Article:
Thursday, July 7, 2011
The Art Museums on Slumberland Records
This single "Dancing With a hole in your heart" is on a yellowy opaque almost fluorescent vinyl, perfect for the Bauhaus, Peter Halley inspired pastel sleeve, and if you've learned one thing about the Museums it's that there's going to be a foundation of crazy percussion sounds that could only come from the wing of the synth museum next door. Where they find these giant machines, with the wire connections like old telephone operators, the dials and switches for changing soundwave shapes I'll never know, and from the sound of it, no one else does either. They take the bass side of these low tech sounds, combined with a minimal guitar line and those layered harmonies...which makes it sound easy...but this fine line of '60s psyche, early experimental electronica and waifish sneaking pop is too weird to have ever existed before. An entirely new manifesto for music making.
"Imaginary Day" on the B-Side has a shimmery surface guitar and double time rhythm. They effortlessly work with the bare bones sound of decidedly old technology and compose shifting multiple harmonies over this demo sound, making the sum bigger than the pieces.
Next up, "You don't want to live like that" is another complex rhythm with the most inorganic sounds against this angelic vocal. This one should really have been a contender for the A-Side track. I'm in awe of this combination. The heavy low end bassline and that clack of a digital snare. The guitar here has a new depth that's not like the usual indie-jangle they go for, but every track is an exercise in experimentation. Not unlike deerhoof conceptually, it's a blank canvas, and they don't ever hesitate.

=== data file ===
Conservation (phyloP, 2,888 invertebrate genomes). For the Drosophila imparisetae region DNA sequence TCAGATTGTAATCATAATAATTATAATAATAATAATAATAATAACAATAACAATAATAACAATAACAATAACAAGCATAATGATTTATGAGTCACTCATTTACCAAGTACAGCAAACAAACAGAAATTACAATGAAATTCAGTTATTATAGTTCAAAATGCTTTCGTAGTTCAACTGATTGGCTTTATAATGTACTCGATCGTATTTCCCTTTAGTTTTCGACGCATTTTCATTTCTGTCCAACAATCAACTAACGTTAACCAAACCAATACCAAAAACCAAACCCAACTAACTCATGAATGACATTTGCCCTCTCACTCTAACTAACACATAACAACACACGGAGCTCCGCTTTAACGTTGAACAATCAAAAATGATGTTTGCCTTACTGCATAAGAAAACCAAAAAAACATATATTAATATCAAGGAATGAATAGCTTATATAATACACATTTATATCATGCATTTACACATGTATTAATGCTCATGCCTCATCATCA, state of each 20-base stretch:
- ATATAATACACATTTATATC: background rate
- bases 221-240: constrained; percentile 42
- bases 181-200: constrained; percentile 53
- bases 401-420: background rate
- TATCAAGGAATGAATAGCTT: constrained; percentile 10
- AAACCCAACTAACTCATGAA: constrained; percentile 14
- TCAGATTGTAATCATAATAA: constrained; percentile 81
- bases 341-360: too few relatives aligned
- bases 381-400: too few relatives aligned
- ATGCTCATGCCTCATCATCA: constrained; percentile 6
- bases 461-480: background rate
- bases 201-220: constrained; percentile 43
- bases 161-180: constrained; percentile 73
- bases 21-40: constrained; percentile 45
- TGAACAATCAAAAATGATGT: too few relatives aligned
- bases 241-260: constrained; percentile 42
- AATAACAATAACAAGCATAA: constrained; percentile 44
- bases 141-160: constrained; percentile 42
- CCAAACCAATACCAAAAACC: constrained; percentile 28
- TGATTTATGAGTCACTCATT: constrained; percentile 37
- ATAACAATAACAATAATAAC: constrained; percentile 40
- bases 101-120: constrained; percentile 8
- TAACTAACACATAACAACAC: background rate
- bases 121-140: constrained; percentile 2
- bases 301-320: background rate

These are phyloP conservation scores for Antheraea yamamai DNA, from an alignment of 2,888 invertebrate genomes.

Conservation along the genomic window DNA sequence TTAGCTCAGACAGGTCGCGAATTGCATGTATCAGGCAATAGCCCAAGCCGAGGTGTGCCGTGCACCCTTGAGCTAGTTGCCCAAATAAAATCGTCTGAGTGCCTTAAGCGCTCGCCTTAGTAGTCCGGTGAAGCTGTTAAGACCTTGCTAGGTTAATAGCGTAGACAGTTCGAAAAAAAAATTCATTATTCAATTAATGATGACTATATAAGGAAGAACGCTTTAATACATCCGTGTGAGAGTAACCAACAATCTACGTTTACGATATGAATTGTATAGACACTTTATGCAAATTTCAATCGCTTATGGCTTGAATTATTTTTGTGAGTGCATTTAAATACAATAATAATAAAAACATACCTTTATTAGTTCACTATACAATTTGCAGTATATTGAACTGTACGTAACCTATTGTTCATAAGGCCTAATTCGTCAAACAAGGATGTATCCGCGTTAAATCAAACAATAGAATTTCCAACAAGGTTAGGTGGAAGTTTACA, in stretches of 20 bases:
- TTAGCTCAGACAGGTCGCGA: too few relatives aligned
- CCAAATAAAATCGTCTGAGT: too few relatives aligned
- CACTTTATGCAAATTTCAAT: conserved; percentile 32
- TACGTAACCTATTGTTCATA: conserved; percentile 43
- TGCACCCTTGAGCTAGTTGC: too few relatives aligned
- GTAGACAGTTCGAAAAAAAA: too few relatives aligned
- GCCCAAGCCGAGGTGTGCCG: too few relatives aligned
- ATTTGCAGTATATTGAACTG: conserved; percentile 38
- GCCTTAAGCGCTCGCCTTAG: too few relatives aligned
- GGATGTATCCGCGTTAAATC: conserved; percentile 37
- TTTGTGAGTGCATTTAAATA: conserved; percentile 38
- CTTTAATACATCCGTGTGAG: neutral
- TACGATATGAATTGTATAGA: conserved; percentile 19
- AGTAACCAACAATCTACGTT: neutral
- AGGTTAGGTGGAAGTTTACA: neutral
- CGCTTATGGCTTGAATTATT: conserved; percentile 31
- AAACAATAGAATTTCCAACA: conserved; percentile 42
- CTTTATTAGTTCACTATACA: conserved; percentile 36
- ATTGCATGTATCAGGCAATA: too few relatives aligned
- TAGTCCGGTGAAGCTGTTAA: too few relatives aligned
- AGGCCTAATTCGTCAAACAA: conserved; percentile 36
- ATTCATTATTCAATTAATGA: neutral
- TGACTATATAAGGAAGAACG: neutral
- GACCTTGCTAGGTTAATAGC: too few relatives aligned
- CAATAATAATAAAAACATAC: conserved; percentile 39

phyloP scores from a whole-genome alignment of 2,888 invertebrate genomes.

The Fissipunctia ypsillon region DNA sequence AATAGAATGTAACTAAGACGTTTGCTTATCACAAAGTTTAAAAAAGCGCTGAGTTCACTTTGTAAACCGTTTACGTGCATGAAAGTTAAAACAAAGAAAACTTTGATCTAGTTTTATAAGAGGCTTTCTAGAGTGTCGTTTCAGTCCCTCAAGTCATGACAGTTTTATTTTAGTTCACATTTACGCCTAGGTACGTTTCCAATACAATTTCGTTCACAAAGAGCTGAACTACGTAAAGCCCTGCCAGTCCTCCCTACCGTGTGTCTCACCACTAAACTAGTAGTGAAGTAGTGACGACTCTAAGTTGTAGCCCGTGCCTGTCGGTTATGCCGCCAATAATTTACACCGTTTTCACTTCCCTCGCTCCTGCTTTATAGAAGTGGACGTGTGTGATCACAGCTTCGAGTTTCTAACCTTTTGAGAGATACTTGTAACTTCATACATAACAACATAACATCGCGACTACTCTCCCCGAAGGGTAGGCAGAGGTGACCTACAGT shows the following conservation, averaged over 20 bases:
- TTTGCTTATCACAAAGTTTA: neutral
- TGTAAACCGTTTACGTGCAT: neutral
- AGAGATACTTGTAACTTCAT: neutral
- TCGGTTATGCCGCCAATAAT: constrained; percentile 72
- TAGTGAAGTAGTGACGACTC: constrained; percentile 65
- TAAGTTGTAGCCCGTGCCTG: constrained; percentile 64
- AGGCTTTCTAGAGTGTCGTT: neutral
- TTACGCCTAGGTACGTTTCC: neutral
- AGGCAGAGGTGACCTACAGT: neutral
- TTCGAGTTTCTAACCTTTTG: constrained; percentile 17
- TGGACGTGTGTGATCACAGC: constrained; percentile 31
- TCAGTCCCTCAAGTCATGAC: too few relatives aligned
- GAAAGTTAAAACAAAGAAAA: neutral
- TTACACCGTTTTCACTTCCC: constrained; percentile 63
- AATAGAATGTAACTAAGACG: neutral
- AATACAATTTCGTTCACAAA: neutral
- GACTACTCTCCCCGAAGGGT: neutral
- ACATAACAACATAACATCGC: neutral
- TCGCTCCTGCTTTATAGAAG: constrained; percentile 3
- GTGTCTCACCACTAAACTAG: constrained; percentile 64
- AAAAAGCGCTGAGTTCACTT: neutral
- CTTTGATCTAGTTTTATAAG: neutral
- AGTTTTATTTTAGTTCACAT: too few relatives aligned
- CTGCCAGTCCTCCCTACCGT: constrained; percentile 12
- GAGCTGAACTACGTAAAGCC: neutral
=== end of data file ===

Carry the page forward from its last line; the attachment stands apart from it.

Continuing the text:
I never considered this being on Slumberland, but of course it makes perfect sense. The labels historic pop sensibility would support this weird new wave classic folk, a futuristic reinterpretation of Simon & Garfunkel. The Art Museums vocal harmony is the smart bottom line that's going to carry this the furthest. At the end of the day they can pen such an unnatural pop song that couldn't be from the era of sound it consists of. That gives everything a truly unique feel, like the great artists of any movement, they've created their own niche and never wavered from this completely single minded vision.
Both of these singles offer a glimpse into another incredible full length and these singles are both essential. I have to have everything they put out, they are always worth tracking down. My only question really is what a live show might possibly be like, and I should be so lucky.
You, reader, are lucky this is ridiculously cheap and plentiful from Slumberland, the way a consistently amazing band's releases should be.